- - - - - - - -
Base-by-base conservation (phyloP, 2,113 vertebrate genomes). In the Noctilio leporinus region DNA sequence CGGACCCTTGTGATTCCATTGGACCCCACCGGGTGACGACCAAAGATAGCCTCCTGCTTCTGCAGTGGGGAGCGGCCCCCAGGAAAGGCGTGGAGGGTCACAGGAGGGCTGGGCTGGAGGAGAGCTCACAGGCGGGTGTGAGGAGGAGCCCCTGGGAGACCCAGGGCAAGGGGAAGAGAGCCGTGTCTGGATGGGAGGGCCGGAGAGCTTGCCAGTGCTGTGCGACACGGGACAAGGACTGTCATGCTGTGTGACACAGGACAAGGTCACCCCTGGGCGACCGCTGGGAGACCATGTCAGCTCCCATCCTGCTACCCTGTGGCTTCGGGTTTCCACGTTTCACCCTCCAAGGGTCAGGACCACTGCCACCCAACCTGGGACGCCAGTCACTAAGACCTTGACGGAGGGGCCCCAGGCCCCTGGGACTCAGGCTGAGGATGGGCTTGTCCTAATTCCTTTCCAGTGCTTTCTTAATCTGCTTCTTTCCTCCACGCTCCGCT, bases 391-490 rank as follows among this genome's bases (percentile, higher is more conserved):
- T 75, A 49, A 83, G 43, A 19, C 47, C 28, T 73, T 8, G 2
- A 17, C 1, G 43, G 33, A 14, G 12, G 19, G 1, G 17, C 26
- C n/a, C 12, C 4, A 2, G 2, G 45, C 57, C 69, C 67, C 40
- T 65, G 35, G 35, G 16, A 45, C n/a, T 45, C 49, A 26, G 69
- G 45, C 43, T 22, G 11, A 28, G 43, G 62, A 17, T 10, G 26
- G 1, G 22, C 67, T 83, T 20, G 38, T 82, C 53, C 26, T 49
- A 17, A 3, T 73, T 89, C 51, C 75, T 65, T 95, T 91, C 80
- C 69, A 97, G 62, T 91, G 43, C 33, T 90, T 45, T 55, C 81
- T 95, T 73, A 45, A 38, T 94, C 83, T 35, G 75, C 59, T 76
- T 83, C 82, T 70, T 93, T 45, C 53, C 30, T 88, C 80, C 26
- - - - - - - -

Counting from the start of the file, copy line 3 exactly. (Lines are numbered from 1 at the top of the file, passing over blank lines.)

- A 17, C 1, G 43, G 33, A 14, G 12, G 19, G 1, G 17, C 26